If your doctor’s ruled out any underlying condition for an elevated heart rate, then you might try exercise, yoga, and numerous other strategies to help lower your heart rate in both the moment and over the long run.
There are lots of ways to lower your heart rate, and many good reasons to do so.
For adults, a resting heart rate should fall between 60 and 100 beats per minute, though what’s considered normal varies from person to person and throughout the day.
An above-normal heart rate can cause a host of problems, including:
- chest pain
- heart pain (myocardial ischemia)
- inadequate blood flow in your arms and legs (peripheral hypoperfusion)
- low blood pressure
According to certified personal trainer Marianna Johnson, MSW, a good time to check your heart rate is right after you wake up, while you’re still in bed. Johnson, owner of Mind Body Health & Fitness in Falls Church, Virginia, says a midday reading is also fine if taken after a few minutes of rest.
To take your heart rate, place your index and middle finger on your wrist or the side of your neck to locate your pulse. Count the number of beats in a minute.
If your heart rate has seemingly spiked without cause, there are a few things you can do to bring it back down to a normal level:
- Make sure your surroundings are cool and comfortable. High temperatures and humidity can increase blood flow and heart rate.
- Emotional upset can raise your heart rate. Slow, measured breathing can help bring it back down.
- If you’re going from sitting to standing, make sure to rise slowly. Standing up too quickly can bring about dizziness and cause your heart rate to increase.
Other approaches can be effective in lowering your heart rate in the short term and over time.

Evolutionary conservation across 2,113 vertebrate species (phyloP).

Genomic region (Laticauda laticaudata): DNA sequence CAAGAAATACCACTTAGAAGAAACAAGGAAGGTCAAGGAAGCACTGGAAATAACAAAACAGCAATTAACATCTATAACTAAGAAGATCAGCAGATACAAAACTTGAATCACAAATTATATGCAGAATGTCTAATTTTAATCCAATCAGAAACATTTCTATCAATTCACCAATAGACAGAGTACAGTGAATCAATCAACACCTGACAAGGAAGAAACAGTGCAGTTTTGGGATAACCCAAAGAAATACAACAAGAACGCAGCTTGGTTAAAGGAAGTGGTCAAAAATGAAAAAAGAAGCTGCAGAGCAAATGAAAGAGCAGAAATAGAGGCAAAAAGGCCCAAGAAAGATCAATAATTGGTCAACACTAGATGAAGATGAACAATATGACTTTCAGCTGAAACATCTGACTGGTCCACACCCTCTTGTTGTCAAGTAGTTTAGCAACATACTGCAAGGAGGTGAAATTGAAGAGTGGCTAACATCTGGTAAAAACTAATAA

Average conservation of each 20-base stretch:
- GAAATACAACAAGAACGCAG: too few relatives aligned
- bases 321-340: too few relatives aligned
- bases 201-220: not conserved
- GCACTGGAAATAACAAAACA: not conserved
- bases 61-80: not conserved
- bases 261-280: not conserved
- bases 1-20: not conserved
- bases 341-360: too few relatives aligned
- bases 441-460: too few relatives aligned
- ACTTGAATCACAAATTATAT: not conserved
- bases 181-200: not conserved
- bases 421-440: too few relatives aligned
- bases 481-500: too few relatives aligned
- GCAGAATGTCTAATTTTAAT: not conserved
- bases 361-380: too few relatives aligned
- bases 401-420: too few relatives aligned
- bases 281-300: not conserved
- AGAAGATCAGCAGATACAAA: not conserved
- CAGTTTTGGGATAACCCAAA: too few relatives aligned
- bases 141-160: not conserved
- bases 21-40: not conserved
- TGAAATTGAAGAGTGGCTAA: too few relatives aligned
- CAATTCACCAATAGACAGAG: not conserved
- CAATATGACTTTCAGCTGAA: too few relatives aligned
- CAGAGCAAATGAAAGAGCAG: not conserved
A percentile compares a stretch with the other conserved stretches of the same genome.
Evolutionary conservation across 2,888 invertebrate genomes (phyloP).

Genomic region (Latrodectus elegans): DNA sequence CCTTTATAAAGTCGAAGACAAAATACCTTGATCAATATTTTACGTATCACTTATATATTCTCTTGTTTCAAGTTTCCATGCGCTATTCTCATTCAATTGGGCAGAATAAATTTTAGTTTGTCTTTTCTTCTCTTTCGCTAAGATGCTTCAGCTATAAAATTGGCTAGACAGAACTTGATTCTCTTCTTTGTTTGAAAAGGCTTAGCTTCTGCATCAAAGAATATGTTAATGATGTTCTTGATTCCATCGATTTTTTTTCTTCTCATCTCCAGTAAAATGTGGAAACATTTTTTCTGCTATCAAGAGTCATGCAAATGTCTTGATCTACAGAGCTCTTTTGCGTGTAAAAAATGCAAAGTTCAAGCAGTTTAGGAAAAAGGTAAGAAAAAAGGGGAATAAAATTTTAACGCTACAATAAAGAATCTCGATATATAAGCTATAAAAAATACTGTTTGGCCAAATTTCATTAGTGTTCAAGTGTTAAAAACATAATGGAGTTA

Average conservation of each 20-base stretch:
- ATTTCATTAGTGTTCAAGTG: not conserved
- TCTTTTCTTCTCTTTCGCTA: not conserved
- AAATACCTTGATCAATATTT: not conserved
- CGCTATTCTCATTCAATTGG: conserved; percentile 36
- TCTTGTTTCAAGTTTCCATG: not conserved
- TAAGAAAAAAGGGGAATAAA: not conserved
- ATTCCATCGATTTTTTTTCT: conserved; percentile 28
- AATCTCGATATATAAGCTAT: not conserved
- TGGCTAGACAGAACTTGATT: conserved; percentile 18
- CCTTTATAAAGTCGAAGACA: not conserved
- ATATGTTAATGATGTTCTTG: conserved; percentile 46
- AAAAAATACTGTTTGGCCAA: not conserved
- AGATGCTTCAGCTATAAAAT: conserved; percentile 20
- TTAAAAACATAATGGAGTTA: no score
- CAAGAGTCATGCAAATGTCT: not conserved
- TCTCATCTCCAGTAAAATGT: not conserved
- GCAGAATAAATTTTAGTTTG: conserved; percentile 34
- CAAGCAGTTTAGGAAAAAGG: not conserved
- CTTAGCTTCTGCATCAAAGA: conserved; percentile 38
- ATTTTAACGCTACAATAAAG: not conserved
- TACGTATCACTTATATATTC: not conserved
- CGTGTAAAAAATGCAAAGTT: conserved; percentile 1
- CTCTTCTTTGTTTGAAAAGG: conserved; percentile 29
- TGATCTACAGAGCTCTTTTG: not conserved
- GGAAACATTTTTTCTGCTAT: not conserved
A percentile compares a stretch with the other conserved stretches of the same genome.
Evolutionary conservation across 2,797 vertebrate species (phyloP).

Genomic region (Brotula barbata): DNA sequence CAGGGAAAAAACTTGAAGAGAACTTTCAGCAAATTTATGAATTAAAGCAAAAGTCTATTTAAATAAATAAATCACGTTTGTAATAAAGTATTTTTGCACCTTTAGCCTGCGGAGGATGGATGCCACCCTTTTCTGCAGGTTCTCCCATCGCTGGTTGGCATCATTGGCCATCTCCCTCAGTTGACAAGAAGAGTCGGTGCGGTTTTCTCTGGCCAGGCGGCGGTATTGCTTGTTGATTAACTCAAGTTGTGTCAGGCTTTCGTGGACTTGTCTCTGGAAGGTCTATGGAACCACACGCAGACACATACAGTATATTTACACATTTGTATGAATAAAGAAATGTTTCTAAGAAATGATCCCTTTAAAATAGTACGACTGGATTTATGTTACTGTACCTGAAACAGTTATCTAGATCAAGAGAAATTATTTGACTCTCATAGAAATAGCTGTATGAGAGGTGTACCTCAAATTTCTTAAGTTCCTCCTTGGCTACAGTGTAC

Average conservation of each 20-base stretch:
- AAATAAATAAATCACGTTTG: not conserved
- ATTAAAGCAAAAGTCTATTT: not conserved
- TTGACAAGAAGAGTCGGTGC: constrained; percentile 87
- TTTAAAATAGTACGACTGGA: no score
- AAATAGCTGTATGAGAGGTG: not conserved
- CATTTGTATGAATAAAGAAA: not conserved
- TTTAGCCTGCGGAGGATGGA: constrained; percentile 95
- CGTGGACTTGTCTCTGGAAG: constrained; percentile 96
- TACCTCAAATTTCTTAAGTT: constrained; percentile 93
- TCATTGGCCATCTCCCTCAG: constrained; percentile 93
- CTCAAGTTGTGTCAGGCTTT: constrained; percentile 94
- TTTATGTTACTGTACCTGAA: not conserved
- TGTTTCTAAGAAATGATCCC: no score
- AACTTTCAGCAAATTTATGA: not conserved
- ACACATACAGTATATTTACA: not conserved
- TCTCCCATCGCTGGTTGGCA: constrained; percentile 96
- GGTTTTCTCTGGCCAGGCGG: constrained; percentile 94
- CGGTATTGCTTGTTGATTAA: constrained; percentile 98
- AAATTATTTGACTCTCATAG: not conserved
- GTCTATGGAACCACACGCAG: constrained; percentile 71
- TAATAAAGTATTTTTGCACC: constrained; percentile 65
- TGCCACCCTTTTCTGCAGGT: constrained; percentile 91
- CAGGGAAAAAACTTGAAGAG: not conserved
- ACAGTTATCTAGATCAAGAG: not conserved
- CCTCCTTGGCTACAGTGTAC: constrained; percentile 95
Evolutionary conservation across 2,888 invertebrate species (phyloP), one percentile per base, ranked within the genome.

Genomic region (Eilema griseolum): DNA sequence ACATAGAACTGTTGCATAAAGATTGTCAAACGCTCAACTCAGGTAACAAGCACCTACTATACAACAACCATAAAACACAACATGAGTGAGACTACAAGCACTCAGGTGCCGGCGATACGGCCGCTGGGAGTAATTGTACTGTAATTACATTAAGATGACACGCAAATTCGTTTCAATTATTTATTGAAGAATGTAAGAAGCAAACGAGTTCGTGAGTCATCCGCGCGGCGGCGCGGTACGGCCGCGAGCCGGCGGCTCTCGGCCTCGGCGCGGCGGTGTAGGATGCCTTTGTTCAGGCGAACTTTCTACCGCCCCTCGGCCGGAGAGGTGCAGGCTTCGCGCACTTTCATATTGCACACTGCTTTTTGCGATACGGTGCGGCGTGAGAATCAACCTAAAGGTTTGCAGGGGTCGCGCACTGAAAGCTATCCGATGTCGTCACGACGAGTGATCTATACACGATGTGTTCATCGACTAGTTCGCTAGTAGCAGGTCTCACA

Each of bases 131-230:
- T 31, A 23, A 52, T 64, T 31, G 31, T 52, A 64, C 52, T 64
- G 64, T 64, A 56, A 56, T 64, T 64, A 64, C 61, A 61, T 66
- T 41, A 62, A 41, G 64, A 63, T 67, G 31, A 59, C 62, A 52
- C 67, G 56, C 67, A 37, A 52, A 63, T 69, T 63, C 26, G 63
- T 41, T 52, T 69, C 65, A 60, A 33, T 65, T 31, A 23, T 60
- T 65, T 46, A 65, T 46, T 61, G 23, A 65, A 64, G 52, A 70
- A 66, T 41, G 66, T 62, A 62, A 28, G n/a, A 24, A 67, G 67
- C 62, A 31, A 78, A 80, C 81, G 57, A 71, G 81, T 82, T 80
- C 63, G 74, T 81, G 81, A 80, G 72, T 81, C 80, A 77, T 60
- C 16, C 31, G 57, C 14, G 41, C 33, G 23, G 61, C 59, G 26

Practicing mindfulness can help lower your heart rate in the moment, as well as lower your overall resting heart rate. After a 12-week mindfulness course, participants in one
If you’re familiar with yoga, practicing a few poses may also help lower your heart rate. Research also suggests that practitioners of yoga can develop the ability to voluntarily lower their heart rate.
In the long term, the best way to lower your heart rate is by following a program that includes exercise, a healthy diet, limited caffeine and alcohol, and good sleep, suggests Johnson. The exercise component can involve either extended low-intensity sessions or interval training that mixes high- and low-effort episodes, she says.
How does exercise affect heart rate?
It’s important to get your heart rate up while exercising. This strengthens your heart. “The stronger your heart is, the more efficiently it’s pumping blood,” Johnson says. And if your heart’s pumping efficiently, it doesn’t need to beat as quickly when at rest.
The key metric when exercising is identifying your maximum heart rate, usually defined as 220 minus your age. The
“It’s old school,” concedes Johnson. But it remains the best way to create an exercise program tailored for your specific fitness level and goals.